Last week’s announcement of Far Cry 5 wasn’t itself a surprise. Over the past 13 years, the series has evolved from a playground of first-person shooter mayhem to something far more distinctive: A collection of deep, difficult, often political games that served as meditations on violence as much as enactments of violence itself. They’ve gone from a tropical island to an African warzone, to an even more dangerous tropical island, to an imaginary version of Tibet—and in doing so, have sold more than 20 million copies, making a new installment a formality. What is a surprise is the new game’s focus. While the series has long concerned itself with terror and instability, now it’s planning to do so with a homegrown brand of extremism.
When it arrives next February, Far Cry 5 will unfold in a small town in Montana, where a religious cult tinged with American survivalism has emerged. (Think the Bundys, though no shortage of legalese will doubtless back away from that comparison.) You’ll play a young police officer, a man or a woman, depending on your decision, and you’ll be tasked with (ugh) taking this slice of America back.
That’s a promising premise—but if the past is any indication, Far Cry is going to blow it.
From its first game, the Far Cry series has been thick with action and life—the wildlife hunts, your enemies have their own concerns, and combat starts raging fires that transform the space around you. But more interestingly, the franchise lingers in that instability: it’s earnestly interested in violence and colonialism as forces in the world, and is at least moderately aware of its own complicity in those forces. Its villains are arms dealers and conquerors, and you are a destroyer pitted against destroyers.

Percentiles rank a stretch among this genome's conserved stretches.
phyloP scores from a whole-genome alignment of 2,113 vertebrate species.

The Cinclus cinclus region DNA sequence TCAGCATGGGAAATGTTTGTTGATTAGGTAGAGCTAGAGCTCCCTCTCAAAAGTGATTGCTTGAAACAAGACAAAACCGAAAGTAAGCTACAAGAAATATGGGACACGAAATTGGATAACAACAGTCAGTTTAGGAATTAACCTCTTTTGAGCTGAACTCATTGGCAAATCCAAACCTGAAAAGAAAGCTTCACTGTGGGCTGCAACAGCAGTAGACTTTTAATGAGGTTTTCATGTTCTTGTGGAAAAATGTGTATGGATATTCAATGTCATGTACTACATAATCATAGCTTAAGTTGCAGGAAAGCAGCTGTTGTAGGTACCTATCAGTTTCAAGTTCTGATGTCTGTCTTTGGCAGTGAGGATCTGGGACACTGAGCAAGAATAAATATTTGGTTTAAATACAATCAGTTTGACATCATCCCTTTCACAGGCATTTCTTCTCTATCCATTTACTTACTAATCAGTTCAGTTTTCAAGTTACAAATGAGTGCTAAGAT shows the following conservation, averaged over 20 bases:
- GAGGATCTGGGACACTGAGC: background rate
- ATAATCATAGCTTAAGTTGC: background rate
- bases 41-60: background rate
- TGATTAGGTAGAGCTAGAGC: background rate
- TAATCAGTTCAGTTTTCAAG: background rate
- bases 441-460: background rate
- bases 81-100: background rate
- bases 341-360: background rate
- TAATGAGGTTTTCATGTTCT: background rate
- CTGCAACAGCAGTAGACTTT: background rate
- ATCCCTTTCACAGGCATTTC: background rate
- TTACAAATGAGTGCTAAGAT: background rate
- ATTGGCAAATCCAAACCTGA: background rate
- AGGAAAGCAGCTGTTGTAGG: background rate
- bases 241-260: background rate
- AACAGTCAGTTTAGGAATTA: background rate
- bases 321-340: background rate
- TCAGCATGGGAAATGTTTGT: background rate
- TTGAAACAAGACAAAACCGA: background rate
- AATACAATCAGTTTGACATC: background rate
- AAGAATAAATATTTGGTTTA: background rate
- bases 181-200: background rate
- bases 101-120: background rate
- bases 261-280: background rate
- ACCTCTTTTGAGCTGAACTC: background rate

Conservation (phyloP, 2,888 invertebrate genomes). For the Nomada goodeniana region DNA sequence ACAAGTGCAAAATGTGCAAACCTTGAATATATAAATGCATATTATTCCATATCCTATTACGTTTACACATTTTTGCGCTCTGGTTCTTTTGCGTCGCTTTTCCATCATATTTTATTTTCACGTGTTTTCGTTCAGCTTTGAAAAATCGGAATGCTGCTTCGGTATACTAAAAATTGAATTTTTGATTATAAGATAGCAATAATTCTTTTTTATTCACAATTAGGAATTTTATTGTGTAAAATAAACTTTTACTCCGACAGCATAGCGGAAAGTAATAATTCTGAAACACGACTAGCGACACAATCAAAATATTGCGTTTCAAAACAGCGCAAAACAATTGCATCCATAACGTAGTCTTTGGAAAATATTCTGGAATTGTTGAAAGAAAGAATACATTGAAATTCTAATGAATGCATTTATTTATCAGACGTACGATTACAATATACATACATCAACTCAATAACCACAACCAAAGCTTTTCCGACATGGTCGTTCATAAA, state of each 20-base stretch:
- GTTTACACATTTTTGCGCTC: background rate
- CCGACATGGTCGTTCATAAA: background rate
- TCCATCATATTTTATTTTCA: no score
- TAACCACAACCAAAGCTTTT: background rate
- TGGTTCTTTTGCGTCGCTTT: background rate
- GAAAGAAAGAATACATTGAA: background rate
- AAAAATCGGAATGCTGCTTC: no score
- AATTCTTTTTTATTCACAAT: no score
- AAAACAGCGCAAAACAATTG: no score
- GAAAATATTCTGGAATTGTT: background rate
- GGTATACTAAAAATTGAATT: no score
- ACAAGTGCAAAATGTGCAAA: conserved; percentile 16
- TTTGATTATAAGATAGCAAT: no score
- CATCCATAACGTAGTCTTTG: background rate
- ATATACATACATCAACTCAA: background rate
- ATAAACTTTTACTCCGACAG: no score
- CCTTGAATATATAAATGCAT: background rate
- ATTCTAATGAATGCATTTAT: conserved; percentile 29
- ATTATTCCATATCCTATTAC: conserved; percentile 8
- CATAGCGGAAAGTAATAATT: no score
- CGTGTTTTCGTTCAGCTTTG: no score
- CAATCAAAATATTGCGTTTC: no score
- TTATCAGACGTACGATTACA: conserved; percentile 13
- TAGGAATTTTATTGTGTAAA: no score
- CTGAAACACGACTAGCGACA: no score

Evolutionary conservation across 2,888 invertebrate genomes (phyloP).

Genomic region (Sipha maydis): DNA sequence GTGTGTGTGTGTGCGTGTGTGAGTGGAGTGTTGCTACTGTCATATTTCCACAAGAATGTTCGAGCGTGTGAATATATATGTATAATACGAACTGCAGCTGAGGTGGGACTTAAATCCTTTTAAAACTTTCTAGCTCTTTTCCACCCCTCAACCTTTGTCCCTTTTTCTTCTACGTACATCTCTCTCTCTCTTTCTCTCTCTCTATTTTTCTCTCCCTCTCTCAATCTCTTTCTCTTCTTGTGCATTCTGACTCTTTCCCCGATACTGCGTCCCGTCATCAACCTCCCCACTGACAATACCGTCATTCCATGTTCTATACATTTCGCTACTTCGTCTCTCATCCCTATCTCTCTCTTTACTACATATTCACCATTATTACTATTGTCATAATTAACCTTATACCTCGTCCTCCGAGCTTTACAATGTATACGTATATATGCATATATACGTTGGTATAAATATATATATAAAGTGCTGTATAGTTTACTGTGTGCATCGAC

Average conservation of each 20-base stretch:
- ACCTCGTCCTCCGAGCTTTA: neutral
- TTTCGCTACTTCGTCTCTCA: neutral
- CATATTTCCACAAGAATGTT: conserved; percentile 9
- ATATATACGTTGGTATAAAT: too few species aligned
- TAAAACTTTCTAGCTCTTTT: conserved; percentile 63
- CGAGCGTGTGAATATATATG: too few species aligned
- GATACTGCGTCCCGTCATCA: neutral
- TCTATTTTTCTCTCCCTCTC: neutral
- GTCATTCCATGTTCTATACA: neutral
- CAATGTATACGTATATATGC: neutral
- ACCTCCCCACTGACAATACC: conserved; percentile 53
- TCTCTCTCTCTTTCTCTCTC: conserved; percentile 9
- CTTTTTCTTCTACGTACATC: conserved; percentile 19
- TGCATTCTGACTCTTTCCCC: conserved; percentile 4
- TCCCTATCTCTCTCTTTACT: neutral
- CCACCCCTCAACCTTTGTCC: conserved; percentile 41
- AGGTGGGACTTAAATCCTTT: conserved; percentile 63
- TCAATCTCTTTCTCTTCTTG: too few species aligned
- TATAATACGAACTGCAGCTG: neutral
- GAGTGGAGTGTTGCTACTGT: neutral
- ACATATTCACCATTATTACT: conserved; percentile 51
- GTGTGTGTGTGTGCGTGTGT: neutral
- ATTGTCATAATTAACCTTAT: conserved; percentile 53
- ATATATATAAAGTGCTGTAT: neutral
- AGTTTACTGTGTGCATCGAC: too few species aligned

That mission, coupled with an insistence on far-flung locales and societies, has produced mixed results. Far Cry 2 was the best title of the bunch, but it couldn’t shake an Orientialist attitude toward its African setting. The later games leaned into the fun factor, which made their critiques feel absurdly half-hearted. It has been, at times, a contradictory disaster of a franchise.
Now, instead of exoticizing a foreign nation for a Western audience, the franchise going right to the heartland. This is Far Cry at its most deliberately provocative—the closest it’s gotten to touching on issues it might actually have something worth saying about. It touches on the slow rise of reactionary conservativism in the United States, along with the survivalist and prepper cultures that have been growing in the margins since at least the 1990s. Combine that with the choice to have you play as a police officer in a small American town, and you’re looking at a premise that’s already incredibly politicized from the mainstream American perspective. Yet, the series’ history shows no indication that its writers or developers know how to handle the games’ political overtones, no matter how earnestly they engage with them.
But, to be honest with you, I don’t really care. That’s the thing about Far Cry: Even at its messiest, it’s always remained interesting. The games attempt ambitious things, and when they fail, there’s something fascinating about the way the pieces fall apart. In the gaps of design logic and bad writing, you can see illuminating frictions. You can learn things about the way colonialism works and doesn’t—not from the games themselves, but by watching how each subsequent game fails to respond to the criticisms levied at its predecessor. There’s magic in the dashed ambitions of high-budget productions; you can practically see the incompatible ideas spattered on the walls like giant inkblots.
Far Cry 5, when it launches, probably won’t be good—at least in the sense of being a coherent game that executives its best ideas competently, let alone doing justice to its subject matter. But it will be fun, and it will interesting. Montana’s got a big, big sky—there’s room for all kinds of stuff under there.